1917 - 1995
The Dragon from Korea
by Walter-Wolfgang Sparrer
Isang Yun was the first composer from Eastern Asia to succeed in establishing an international career based in Germany. With the Seoul Cultural Prize in 1955, he received the most prestigious award conferred by his South Korean homeland. He used the prize money to travel the following year, in June 1956, to Paris, where he wanted to get to know the at that time latest compositional developments. Disappointed by what he received by way of instruction from Tony Aubin and Pierre Revel at the Conservatoire National de Musique, he went a year later, in July 1957, to West Berlin, where he was accepted into Boris Blacher’s composition class at the College of Music. Blacher encouraged him to follow his own path, and from Josef Rufer, a pupil of Arnold Schoenberg’s, he was able to learn the twelve-tone technique at the source, so to speak. While still in Korea, Yun had set himself the goal of combining the tradition of Eastern-Asian music with that of Western music composed to be performed in the concert hall. In the possibilities opened to him by the twelve-tone technique, he now saw the foundation for the development of his own, timeless musical language.
First performances in the then centers of the avant-garde strengthened his resolve to continue on his path: on 4 September 1959, the Music for Seven Instruments (1959) was premiered at the International Vacation Courses for New Music in Darmstadt; two days later, Herman Kruyt played the Five Pieces for Piano (1958), in which Yun compositionally drew upon the piano works of the Second Vienna School, for the first time during the Gaudeamus Muziekweek in Bilthoven. At the ISCM festival in Cologne in 1960, the legendary Novák Quartet from Prague, led by Dušan Pandula, premiered Yun’s String Quartet III (1959). Pandula had heard Yun’s Music for Seven Instruments in Darmstadt and henceforth championed Yun’s music. The "Iron Curtain" was still permeable at that time. From the very beginning, Yun had outstanding interpreters who recognized the importance and intrinsic value of his music. In Darmstadt in 1961, Michael Gielen conducted the premiere of the Symphonic Scenes inspired by the painting style of Jackson Pollock; and Francis Travis directed that of the orchestral piece Bara in Berlin in 1962. The conductors of Yun’s works have included Bruno Maderna, Heinz Holliger, Hans Zender, Zubin Mehta, Jesús López-Cobos, Myung-Whun Chung, and many more. It is hardly possible to list all the soloists who have mastered his very demanding scores.
The connection to the tradition of Chinese-Korean court music is very clear in Loyang for chamber ensemble (1962). Yun’s individual style, which is indeed obliged to Eastern-Asian idioms, emerged in Gasa for violin and piano (1963) and in Garak for flute and piano (1963). In Gasa and Garak, he overlaid twelve-tone sound fields with a second, melodically dominated layer of (long sustained) main or central tones. Yun recognized this long sustained tone (or sound), which "is already life itself" and – flexible within itself – contains beats, colorings, dynamic nuances, and also ornaments (accentuated attacks, sub-beats, likewise emphasized decays), as an essential characteristic of the East-Asian tradition.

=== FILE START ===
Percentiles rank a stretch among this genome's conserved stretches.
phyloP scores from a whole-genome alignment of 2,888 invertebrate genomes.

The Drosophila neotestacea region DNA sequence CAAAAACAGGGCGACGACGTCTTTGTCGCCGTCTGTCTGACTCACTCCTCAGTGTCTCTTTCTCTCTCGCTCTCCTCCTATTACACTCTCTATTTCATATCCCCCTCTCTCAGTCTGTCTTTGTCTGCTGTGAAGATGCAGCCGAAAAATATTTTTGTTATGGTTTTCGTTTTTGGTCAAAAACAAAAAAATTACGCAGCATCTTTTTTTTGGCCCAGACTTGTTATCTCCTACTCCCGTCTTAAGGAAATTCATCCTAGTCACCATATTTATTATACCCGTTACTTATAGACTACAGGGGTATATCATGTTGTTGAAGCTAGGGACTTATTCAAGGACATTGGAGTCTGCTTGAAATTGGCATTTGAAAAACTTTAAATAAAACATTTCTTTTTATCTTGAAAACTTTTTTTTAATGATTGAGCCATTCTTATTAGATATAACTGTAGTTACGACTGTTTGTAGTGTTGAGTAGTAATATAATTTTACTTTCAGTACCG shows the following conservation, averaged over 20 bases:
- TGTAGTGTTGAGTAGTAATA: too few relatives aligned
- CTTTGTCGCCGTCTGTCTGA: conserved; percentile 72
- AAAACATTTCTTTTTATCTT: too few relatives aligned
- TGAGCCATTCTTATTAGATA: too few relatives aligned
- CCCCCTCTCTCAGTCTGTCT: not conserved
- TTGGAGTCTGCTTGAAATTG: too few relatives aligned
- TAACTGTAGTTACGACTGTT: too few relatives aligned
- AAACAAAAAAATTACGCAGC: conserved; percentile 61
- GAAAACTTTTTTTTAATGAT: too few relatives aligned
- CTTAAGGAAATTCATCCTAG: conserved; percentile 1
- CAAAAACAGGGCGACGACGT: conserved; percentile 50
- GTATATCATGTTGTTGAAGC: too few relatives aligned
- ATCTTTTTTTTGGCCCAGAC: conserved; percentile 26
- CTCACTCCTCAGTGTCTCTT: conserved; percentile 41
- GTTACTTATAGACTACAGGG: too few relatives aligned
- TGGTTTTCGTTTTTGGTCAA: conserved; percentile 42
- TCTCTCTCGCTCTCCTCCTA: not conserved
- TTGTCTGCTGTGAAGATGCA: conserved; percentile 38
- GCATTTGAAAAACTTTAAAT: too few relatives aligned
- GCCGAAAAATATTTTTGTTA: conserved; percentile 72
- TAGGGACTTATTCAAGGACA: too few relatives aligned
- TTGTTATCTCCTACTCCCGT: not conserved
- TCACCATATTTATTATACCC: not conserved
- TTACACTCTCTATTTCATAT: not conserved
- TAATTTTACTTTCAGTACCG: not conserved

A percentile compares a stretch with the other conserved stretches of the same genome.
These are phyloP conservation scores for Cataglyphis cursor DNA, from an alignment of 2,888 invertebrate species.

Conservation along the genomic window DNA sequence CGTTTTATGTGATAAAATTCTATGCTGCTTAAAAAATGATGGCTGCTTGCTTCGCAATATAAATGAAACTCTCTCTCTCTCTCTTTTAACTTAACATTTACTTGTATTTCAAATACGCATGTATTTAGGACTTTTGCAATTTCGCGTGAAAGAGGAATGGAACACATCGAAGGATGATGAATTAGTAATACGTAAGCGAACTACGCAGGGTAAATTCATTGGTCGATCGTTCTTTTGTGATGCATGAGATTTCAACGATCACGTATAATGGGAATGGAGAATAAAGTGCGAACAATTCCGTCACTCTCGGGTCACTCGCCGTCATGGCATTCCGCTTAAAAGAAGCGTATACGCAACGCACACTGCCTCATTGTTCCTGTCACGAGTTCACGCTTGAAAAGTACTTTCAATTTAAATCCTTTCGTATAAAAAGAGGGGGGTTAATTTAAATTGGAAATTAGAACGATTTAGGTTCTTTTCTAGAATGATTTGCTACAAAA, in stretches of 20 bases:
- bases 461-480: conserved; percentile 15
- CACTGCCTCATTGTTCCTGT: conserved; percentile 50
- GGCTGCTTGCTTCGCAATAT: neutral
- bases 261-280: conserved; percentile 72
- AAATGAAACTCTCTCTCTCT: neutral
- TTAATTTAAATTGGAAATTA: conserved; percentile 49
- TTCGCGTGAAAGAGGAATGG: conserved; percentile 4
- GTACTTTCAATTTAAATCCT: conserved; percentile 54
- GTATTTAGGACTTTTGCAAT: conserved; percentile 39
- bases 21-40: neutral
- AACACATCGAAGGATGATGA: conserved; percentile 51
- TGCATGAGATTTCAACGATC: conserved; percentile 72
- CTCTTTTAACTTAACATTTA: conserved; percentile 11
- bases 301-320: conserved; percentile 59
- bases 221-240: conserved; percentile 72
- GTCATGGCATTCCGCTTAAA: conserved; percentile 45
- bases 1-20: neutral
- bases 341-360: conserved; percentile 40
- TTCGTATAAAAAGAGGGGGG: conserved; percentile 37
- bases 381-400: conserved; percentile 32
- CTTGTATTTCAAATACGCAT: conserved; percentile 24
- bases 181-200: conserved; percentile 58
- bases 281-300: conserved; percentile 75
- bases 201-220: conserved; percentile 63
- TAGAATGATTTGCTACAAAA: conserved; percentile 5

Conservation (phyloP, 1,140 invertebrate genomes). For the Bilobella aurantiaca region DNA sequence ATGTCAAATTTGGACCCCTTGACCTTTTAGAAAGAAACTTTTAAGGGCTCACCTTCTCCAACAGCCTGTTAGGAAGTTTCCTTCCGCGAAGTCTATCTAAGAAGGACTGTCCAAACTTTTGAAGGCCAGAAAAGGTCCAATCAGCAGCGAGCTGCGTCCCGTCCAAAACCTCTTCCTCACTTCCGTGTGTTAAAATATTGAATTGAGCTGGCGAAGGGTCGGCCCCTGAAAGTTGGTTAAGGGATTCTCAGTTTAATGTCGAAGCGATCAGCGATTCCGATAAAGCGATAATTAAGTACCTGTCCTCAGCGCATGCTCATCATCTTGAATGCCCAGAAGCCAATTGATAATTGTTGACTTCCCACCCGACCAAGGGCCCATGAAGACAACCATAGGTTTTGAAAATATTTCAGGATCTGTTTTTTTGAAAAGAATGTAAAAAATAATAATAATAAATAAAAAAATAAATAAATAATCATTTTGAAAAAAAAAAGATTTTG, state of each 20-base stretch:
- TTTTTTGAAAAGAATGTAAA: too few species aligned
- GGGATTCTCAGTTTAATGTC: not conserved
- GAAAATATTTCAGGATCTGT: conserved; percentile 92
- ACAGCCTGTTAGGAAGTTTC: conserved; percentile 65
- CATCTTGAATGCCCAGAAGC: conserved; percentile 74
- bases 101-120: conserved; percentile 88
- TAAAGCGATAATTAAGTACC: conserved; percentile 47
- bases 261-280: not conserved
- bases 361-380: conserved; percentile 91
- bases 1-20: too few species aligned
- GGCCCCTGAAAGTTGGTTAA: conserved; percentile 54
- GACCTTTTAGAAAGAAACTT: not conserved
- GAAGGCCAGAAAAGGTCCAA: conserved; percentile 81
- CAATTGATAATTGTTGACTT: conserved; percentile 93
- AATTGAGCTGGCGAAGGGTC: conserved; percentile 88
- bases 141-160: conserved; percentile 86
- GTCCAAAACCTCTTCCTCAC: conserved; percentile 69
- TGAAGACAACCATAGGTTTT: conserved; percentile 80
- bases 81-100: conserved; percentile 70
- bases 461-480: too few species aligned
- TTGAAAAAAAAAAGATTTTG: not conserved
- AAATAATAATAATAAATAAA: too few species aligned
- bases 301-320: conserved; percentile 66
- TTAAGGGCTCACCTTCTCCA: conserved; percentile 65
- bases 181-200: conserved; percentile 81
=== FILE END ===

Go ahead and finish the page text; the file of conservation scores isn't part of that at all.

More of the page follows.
That he meticulously indicated in his scores the course of every individual tone center – Yun spoke of "main tones" – like the articulation of a word, was new in the history of music and created certain difficulties in the execution of his imaginatively delicate, and yet in no way merely playfully demanding ornamental music. The performers are compelled to become aware of the phrases that Yun strings together paratactically (this, too, is new in this abundance!), varies repeatedly, and derives contrastingly, as well as of larger formal contexts of ca. twenty to thirty measures: these are largely zones of soft dynamics, yet contained in them are almost always indications such as mf, f, and ff as tone passages, and sf, sff, or also sfff as short accents that begin with abrupt harshness. Yun’s accents, which emulate the articulation of verbal language, are always subito piano, to be reduced to almost nothing before the original dynamic is continued. The dynamic specifications, too, have a different meaning than generally usual in European music: a crescendo hairpin in no way means a continuous increase, and a decrescendo hairpin in no way a continuous decrease in the intensity of the tone. On the contrary, a crescendo is to be implemented late, and a decrescendo as early as possible. "Asian" glissandi are also to be executed differently than those by Western composers: late and thus not uniformly as a continuous process, as seemingly suggested by the notation. The Asian glissando is rather a legato extension of the tone, either as a final sound fading into the indefinite or pressing forward to the next tone; the rhythm must remain distinguishable.
After the orchestral piece Fluctuations (1964), the premiere of Réak for large orchestra (1966), under the direction of Ernest Bour in Donaueschingen in 1966, marked the decisive international breakthrough. Réak is a work of self-discovery with respect to the stratification of the sound and the thinking in families of sound. In the vertical dimension of the composition, the harmony, Yun emulated the chordal structures and the tonal character of the East-Asian mouth organ. This main work of the 1960s is, on the one hand, a "composition of instrumental colors," that is to say, a piece of post-serial music for which the breathing, articulated organization of sound surfaces is characteristic. On the other hand, the Korean title has to be translated as "ceremonial music"; also compositionally, Yun’s Réak points to the ancient Korean royal shrine music Chongmyo-cheréak.